The student loan system must be fair for the taxpayer as well as for the students

Taxpayers shouldn’t be hurt by student loans, Donelan said.

Michelle Donelan, MP

4 minute read

The revision of interest rates on student loans will mean that no student will repay more than he has borrowed in real terms.

Even before entering politics, injustice is something I could never turn a blind eye to.

In my role as Minister of Further and Higher Education, it is essential to ensure that students and taxpayers are treated fairly.

One thing that came up time and time again when I was a backbencher was the interest rates on student loans. Due to interest, students can see their debt increase year after year before they’ve even had a chance to start paying it off.

For me, it has therefore become a personal mission to remedy this. I have long believed that parents and students would have more confidence in the fairness of our system if the government stepped in and said enough was enough.

So I’m delighted to announce yesterday that we’ve done just that. We respect the commitment of our manifesto. We are reviewing student loan interest rates to ensure that no student ever repays more than they borrowed in real terms.

From September 2023, throughout the life of the loan, interest rates will be capped to prevent them from ever exceeding inflation.

In addition, we are freezing tuition fees for two more years. Combined with the previous five years of freezes, new tuition fee freezes and our interest rate review, students will be borrowing up to £11,500 less than they otherwise would.

We are also investing nearly £900 million to provide high quality science, engineering and degree-based learning and education – the biggest increase in grant funding in a decade. We are also creating a new national scholarship program for high achieving disadvantaged students – something that I know will be transformative both from my own background and in my constituency.

The other side of the coin is that in April 2021, the total sum of UK student loans stood at £161 billion. That’s enough money to pay five times the council tax bill of the whole British population.

In fact, there are actually 150 countries whose total GDP is less than our student loan debt. And without intervention, that figure is expected to reach over half a trillion pounds by April 2043.

We need the system to be fair for the taxpayer as well as for the students.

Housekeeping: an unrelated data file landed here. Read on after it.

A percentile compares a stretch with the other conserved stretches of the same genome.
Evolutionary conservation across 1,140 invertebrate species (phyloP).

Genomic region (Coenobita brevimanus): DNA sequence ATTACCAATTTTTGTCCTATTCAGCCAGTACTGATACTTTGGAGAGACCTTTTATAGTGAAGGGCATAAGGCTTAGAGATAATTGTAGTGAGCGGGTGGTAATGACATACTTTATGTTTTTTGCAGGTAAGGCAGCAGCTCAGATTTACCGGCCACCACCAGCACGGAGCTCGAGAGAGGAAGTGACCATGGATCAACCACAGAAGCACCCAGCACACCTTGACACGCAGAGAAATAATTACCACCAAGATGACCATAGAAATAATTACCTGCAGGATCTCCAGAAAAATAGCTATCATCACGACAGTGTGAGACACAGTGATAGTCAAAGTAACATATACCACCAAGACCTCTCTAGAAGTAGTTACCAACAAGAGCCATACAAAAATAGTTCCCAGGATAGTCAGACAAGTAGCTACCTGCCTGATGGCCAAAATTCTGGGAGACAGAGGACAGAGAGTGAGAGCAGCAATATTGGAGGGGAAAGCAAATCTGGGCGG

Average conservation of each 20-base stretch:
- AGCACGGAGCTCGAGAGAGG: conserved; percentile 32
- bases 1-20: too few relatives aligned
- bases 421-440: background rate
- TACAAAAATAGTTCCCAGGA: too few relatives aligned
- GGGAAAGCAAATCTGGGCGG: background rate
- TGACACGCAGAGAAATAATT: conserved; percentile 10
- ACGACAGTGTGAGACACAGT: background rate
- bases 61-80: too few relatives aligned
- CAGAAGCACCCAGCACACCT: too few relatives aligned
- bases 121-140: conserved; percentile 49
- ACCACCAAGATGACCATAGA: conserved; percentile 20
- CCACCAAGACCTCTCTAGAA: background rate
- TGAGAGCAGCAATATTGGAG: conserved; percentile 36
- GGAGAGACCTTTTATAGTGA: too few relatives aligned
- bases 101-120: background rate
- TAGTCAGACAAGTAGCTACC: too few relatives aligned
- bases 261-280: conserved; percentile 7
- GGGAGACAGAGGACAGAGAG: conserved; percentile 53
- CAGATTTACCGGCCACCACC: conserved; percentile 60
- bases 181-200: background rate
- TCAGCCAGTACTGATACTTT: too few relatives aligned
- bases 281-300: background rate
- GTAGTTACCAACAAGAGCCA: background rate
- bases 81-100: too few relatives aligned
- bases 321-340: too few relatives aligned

Currently, the government cancels outstanding student loans after 30 years. But consider what that means for the taxpayer in a world where careers are longer than ever.

If you have a degree, you’re likely to be at or near your peak salary in your 50s, but right now is precisely when the loan is handed over to the taxpayer to take care of.

It is certainly not fair that taxpayers – most of whom have never been to college – take the hit at a time when those who benefit from higher education benefit the most.

We want to see graduates continue to benefit financially from college, but why should someone who didn’t go to college pay 44p of every book borrowed by those who did?

We will therefore be asking students to start contributing to their loan once they start earning £25,000 a year. This is still considerably higher than the median salary of £21,500 for young non-graduates, and thus ensures that graduates only start paying back once they start receiving considerable financial gains from their degree.

This is a fair contribution: a graduate earning £28,000 would pay back £17 per month.

And we will cancel loans after 40 years, rather than 30 years. All the while, students will never have to pay a penny back until they start to really benefit financially from the investment the taxpayer has made in their education.

We are also investing almost £900 million in our higher education system to provide high quality education and facilities focused on science, engineering and degree learning – this is the biggest increase in the grant funding in a decade. We are also creating a new national scholarship program for high achieving disadvantaged students – something that I know will be transformative both from my own background and in my constituency.

These are common-sense reforms that truly restore fairness to our higher education system: fairness for taxpayers contributing to the financing of the system, fairness for the graduates who benefit from it.

Michelle Donelan is Minister of Higher and Further Education

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